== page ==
We did a lot of programming to help people at the time. We honored all our contracts and we paid the artists that were contracted for the season. Then we created an artist fund, and we hired many artists to do different tasks for the organization at the time. We started to perform pretty early-on, as soon as we could perform. We did a production of Iphigenia at Aulis in parks, a farm, and an indoor option. I think because we’re a flexible, nimble organization, we were able to keep functioning and looking for ways to serve. TTT’s strong mission of service offered a guiding light at that time.

Sonja Parks in a 2012 Ten Thousand Things production of “Measure for Measure,” directed by former artistic director Michelle Hensley. As pictured, actors sometimes sit among or interact with the audience. Performed here at Hennepin County Men’s Correctional Facility.

The company’s effective, clear mission-to-action thread feels important. It doesn’t just say the company is for everyone, but practices that with attendance cost and sensorily accessible settings. You also have a wonderful background working with the Guthrie Theater. Considering these two different companies and aesthetics, what are some things that you’ve gleaned over the past few years that you now seek out or consider afresh in your theatremaking?

I am so hyper-aware of that right now, because I went from directing and choreographing in this very epic space of the Guthrie thrust. TTT is done in-the-round, in the middle of community, and has actors conveying everything with very few other tools. The two settings are both challenging in their own ways, but it’s like changing scales. You have to be incredibly precise, and you have to pay great attention to the development of the story and how music and sound support it. There’s a rigor in storytelling in the TTT model because, when you go to communities, a lot of people have never seen a play. If they don’t understand it or if they’re not compelled enough, they’ll get up and leave. You have to be incredibly rigorous in how you keep people engaged moment-to-moment and how you tell a story that’s relevant to their lives. The stories that we choose have to work for everybody. And when you have very little, what you have left is your imagination. When you’re asking the audience to use their imagination too, you enter in a collective that is very powerful. What I’ve learned is how to use the actor’s imagination in order to ignite the audience’s imagination and invite them to really use it. That communion of an imaginative space becomes really powerful.

That’s a beautiful exchange. I’d love to know if there’s a specific memory that you look back on when you consider that exchange among actors, text, and audience. What surprising, spontaneous moments do you look back on for inspiration?

In general, my experience in correctional facilities is really powerful because people can tend to be very guarded when they come in. But after five minutes, their bodies start to relax, and then they start leaning forward and grinning. Really, their imaginations just take over, and their whole demeanor changes. They talk to the actors, and they talk to the play, they become active participants in that exchange. I remember we took Into the Woods into a correctional facility, and I was really taken by this man who was in the third row having a blast, closely watching the actors come in and come out. He was fascinated by what the actors were doing, by how they were playing with each other. At the end of the day, they’re watching people collaborate fiercely and serve a story in such a joyful way in this case. It taught me theatre is not only about the story that you bring, but also how you can uplift what a group of people can build together. In spaces that are highly segregated, like a correctional facility, that is a very powerful example of what life could be.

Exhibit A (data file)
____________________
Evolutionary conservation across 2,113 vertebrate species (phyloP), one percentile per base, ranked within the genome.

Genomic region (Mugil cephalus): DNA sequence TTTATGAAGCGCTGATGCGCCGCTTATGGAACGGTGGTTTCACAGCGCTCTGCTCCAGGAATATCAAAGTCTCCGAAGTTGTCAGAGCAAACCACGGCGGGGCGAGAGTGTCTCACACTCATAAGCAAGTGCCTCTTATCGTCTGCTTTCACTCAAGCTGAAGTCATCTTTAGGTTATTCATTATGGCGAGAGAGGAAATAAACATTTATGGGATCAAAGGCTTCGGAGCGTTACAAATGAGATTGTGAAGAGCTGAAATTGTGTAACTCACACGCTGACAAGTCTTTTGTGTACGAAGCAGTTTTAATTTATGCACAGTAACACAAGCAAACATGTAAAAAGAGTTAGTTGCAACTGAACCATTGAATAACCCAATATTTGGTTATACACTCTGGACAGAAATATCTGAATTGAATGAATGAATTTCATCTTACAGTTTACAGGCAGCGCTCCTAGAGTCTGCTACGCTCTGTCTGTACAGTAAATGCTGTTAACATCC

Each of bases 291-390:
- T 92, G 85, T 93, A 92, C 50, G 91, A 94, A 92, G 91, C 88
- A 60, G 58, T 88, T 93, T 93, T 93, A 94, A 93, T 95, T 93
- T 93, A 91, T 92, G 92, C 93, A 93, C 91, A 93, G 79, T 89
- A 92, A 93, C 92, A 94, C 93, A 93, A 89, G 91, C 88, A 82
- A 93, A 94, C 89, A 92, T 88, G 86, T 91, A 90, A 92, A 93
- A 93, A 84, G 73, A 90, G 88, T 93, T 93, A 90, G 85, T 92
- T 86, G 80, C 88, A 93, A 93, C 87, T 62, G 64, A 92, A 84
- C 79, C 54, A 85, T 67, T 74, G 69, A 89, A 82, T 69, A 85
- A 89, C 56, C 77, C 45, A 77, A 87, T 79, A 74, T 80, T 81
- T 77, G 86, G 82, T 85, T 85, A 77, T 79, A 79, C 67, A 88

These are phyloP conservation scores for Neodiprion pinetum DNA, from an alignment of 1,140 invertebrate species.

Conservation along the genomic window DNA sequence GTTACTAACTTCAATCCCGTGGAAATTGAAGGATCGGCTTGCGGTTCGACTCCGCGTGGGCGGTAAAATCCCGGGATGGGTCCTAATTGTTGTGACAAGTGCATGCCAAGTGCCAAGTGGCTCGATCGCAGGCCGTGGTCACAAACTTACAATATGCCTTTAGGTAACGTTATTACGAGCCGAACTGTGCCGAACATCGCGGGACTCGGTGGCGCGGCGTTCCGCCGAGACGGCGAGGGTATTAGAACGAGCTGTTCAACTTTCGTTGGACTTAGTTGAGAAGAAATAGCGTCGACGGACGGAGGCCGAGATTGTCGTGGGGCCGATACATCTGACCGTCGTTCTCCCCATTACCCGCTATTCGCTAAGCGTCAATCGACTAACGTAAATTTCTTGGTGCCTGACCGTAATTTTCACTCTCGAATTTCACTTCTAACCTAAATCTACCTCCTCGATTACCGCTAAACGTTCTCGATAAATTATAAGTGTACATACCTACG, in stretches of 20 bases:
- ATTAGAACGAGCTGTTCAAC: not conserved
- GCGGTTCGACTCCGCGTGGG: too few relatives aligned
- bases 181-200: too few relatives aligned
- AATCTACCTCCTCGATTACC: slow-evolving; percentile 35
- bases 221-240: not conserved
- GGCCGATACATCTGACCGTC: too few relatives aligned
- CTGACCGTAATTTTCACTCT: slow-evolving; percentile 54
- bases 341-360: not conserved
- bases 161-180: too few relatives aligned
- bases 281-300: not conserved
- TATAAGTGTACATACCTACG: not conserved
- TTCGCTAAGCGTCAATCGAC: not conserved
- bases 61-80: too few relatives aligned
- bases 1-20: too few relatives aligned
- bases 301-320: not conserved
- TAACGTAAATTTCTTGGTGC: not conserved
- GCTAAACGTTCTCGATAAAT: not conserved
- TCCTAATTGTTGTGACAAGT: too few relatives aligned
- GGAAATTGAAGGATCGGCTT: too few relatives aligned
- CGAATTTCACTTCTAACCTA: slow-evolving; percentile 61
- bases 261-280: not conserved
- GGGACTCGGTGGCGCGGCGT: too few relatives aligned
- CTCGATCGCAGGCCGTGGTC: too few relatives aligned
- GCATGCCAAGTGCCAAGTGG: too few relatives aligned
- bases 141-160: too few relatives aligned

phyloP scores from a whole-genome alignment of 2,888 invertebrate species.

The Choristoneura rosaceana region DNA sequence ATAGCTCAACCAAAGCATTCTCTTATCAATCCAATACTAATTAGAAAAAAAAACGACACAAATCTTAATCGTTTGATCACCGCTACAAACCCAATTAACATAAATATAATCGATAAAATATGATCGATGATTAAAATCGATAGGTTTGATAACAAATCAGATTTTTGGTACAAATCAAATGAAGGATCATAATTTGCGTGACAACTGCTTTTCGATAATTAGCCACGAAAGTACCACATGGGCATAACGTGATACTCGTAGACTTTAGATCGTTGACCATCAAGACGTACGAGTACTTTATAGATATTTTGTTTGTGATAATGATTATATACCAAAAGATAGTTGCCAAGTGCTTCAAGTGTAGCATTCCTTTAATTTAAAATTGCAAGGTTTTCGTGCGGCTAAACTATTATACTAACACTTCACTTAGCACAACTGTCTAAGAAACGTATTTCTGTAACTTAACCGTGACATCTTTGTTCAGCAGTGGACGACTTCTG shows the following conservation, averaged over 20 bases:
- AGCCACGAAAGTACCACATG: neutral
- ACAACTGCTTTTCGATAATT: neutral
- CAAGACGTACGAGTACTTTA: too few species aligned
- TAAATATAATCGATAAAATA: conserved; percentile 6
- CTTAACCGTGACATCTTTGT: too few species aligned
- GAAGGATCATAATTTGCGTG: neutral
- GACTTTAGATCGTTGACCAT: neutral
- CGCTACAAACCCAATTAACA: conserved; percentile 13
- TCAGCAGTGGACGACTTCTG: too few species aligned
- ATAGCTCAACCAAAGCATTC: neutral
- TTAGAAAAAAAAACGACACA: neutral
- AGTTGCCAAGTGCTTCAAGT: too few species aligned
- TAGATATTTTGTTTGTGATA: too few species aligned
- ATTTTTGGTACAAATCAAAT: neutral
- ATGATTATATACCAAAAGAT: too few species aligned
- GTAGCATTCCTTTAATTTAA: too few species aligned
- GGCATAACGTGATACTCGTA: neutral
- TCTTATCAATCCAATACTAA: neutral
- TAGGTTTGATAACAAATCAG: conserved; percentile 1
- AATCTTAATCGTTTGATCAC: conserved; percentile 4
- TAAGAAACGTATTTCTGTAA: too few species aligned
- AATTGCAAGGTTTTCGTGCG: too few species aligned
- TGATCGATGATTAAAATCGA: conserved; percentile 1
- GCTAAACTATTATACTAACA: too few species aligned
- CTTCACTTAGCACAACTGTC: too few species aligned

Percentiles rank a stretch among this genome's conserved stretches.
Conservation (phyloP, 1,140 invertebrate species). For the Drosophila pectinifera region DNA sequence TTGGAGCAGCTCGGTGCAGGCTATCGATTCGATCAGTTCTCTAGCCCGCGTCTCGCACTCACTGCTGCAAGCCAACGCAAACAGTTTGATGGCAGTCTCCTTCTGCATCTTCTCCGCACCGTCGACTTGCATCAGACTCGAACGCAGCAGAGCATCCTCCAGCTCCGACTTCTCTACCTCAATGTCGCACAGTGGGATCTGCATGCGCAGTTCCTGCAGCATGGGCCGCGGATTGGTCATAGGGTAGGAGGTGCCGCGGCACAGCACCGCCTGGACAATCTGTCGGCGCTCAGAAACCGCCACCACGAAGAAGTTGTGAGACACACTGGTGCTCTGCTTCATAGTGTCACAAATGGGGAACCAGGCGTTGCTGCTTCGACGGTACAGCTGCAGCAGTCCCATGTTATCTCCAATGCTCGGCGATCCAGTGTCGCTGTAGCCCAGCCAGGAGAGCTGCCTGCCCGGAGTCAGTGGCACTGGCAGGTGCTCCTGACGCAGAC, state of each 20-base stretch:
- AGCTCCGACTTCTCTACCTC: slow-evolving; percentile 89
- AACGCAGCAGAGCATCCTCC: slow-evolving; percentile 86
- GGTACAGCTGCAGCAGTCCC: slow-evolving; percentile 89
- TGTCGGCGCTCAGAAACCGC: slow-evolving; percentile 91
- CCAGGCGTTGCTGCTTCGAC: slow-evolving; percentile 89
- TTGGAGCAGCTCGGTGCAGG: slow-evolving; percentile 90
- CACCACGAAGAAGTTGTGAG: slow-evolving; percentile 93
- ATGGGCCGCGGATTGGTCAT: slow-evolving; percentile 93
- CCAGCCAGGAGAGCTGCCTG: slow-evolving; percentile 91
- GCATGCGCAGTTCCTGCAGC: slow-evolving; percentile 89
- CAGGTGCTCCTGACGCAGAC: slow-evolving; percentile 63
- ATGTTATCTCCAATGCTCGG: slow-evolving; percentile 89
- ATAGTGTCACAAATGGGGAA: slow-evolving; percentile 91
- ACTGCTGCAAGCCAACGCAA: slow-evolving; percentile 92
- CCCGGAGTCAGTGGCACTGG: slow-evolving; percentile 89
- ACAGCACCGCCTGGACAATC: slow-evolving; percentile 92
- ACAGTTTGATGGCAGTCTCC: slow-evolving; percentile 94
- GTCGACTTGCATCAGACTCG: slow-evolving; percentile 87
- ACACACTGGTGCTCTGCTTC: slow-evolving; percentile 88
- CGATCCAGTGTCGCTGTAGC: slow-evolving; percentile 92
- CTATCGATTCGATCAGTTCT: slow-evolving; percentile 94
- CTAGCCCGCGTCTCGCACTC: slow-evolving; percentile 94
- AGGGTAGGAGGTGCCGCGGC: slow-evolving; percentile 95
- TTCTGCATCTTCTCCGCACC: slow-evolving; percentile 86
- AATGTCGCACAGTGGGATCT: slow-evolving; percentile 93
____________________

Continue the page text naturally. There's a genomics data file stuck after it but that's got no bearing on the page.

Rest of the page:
Another memory was at the opening of The Sins of Sor Juana. We had invited Karen Zacarías to join us. She was moved to tears by the end of the performance, an amazing moment to me personally and to all of us who worked on this beautiful play. Something else I take with me is Iphigenia at Aulis. In an outdoor performance at Everwood Farms in Wisconsin, right at the moment when Iphigenia starts singing about giving her life to Greece on the way to the sacrificial altar, a real-life deer crossed behind the scene over the hills in the background. In the next moment, Iphigenia disappears, and in her place lies a deer. It was an awe-filled and magical parallel.

The Sins of Sor Juana at Ten Thousand Things, directed by Marcela Lorca. (Photo by Paula Keller.)

What powerful moments! I would love to know now, as you’re moving on, what is the TTT you leave behind? What do you think is next for the company, and what do you wish for the works they continue to produce?